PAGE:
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UPDATE – Jan 14 2022

This week the BC Teachers’ Pension Plan formally confirmed what we had expected: BC Retired Teachers will receive a 4.4% cost of living adjustment effective January 2022. This represents the full amount inflation shown in the Canadian Price Index for the one year period ending September 30, 2021.

Protection against inflation is critical to guard against an erosion of our buying power. BC retirees can be grateful that we have been receiving full inflation coverage over the past few years, thanks to the TPP’s foresight in implementing and funding an Inflation Adjustment Account.

Retirees in other jurisdictions are not nearly as fortunate. Here is a partial survey of the cost of living adjustments experienced by other retiree groups across Canada:

  • Federal Retirees: 2.4%
  • Newfoundland and Labrador: a maximum of 1.2 percent
  • Nova Scotia: COLA will be 0% from July 1, 2021 to June 30, 2022.
  • New Brunswick: 1.46%
  • PEI: 0.61%
  • Quebec: A complicated formula that yields about .5%
  • Ontario: 2.4%
  • Manitoba: the 20-year average COLA is just 51% of CPI
  • Saskatchewan: 2.2%
  • Alberta: 1.56% for pre-1993 service, and 1.8% for later service.
  • And the BC Municipal Pension Plan has just granted its retirees 2.1%


You may have seen reports in the media that during this period of economic recovery, Canada is seeing a rise in inflation rates.

In retirement, we collect our guaranteed monthly pension payments, and in the Teachers’ Pension Plan (TPP) we have also received an annual cost-of living adjustment (COLA), which helps keep pace with increases in inflation. Our pension plan has a special Inflation Adjustment Account which is designed to fund those inflation amounts.

Once established, our lifetime pension amounts are guaranteed, but the COLA increases are not guaranteed. To quote the TPP website:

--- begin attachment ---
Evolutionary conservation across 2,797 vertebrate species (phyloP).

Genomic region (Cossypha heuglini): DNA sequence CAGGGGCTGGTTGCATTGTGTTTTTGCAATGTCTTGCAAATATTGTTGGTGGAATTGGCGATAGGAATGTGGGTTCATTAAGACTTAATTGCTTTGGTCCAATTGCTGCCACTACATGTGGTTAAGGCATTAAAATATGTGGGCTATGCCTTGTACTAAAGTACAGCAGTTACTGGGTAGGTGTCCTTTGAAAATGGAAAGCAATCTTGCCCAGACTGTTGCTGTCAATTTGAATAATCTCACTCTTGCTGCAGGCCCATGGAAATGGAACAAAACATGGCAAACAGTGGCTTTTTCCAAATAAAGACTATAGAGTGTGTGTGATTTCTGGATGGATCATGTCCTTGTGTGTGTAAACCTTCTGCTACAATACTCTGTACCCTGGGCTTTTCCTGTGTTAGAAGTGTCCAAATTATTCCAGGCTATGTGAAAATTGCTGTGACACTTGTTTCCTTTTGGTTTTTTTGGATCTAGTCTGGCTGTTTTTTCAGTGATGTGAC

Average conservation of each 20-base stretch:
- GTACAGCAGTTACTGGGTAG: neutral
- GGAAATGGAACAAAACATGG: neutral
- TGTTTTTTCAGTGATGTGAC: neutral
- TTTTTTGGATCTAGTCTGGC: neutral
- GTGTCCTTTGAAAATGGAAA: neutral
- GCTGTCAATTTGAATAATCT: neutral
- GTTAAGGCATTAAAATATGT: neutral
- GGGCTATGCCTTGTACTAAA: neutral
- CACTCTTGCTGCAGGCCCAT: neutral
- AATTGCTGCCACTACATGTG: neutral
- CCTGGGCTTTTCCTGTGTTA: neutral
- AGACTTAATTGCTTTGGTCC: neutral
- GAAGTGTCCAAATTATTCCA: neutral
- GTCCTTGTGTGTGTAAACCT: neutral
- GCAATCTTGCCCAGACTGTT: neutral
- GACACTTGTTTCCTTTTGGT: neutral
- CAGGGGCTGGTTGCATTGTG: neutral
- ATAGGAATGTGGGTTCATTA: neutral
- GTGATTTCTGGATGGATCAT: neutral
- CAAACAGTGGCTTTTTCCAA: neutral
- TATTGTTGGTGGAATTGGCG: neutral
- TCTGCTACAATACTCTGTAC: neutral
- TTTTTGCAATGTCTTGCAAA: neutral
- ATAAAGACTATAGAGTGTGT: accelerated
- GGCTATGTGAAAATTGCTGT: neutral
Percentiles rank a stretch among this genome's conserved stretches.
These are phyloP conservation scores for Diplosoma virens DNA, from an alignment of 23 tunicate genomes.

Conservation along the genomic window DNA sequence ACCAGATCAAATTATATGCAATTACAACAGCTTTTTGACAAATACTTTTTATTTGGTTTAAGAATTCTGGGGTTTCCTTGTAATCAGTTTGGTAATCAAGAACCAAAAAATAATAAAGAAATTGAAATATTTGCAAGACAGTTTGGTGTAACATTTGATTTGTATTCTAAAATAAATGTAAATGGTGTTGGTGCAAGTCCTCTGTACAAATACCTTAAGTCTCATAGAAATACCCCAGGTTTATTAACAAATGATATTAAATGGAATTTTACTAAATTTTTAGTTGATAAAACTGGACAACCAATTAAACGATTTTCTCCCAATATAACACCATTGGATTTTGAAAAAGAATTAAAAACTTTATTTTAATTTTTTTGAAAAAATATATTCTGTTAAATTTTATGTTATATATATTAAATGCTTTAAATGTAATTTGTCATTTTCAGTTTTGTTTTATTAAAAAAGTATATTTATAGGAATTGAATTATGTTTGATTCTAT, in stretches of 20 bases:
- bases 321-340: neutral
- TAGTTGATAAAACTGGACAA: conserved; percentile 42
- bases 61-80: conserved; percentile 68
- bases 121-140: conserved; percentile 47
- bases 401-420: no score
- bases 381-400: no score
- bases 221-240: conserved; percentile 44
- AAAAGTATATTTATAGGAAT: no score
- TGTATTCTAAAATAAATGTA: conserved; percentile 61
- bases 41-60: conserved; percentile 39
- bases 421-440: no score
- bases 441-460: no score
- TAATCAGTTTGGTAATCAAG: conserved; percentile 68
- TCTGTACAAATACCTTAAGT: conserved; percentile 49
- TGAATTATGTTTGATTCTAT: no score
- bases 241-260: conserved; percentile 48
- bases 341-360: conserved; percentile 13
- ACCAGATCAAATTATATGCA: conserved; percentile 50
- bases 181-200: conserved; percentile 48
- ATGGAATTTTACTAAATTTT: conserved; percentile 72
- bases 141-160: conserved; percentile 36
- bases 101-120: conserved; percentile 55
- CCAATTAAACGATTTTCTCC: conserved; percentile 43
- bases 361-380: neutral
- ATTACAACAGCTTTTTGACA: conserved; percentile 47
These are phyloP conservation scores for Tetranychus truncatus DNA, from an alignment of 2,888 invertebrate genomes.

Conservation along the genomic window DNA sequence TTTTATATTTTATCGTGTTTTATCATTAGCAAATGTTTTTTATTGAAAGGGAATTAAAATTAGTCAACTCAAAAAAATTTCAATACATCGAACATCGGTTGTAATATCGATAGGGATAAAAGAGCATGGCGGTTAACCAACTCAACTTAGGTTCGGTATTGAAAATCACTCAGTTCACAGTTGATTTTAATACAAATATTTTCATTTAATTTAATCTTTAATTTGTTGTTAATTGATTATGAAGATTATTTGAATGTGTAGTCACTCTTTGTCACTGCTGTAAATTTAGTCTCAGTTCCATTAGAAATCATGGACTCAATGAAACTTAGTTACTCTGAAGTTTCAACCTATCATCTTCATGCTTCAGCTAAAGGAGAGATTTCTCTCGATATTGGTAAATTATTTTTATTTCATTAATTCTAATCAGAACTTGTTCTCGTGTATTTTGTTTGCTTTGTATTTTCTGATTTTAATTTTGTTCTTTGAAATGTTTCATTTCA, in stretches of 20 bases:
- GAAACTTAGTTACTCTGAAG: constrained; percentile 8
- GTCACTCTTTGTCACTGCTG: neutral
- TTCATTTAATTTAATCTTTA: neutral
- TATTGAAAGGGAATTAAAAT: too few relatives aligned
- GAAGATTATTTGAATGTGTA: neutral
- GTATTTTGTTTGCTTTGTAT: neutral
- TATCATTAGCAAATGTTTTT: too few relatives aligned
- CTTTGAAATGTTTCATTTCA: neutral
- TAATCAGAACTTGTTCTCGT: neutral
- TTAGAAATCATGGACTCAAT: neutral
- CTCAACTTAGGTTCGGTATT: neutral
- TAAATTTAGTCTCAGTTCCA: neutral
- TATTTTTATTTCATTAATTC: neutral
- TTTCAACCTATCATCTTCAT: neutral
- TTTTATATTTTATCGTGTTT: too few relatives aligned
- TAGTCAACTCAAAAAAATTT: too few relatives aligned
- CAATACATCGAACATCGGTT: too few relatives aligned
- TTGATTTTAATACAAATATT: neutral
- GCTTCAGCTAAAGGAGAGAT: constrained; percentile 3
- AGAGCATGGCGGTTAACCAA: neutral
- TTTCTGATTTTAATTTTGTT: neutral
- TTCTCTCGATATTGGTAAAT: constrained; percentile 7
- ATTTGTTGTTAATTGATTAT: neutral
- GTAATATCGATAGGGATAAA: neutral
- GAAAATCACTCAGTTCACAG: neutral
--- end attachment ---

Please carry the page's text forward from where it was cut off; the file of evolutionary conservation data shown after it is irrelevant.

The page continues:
Each year, the Teachers’ Pension Board of Trustees carefully considers various factors to decide whether to approve a COLA – and if so, its value. If the board grants an adjustment, it will take effect in January and is applied to your monthly pension payment (and any bridge benefit and/or temporary annuity you may be receiving).

The decision is based on two factors:
• The annual change in the 12-month average Canadian consumer price index (CPI)
• The funds available in the plan’s IAA

So, with inflation in the news lately, what does that mean for retired teachers?

The latest Consumer Price Index number (September 30, 2020, to September 30, 2021) shows a cost-of-living increase of 4.4%. The Teachers’ Pension Plan Board of Trustees will evaluate if they believe the Inflation Adjustment Account is well enough funded to support the full increase.

In recent years the full CPI increase has been covered. Over the past ten years, due to compounding of the increases listed below, our guaranteed pensions have increased by more than 17%.


2021 / 0.5%

2020 / 1.9%

2019 / 2.2%

2018 / 1.6%

2017 / 1.3%

2016 / 1.0%

2015 / 2.0%

2014 / 1.1%

2013 / 1.2%

2012 / 3.2%

The BCRTA Pensions and Benefits Committee monitors the annual COLA decision carefully. So stay tuned for the announcement of the Teacher Pension Board of Trustees’ decision!

Arnie Lambert
Chair, Pensions and Benefits Committee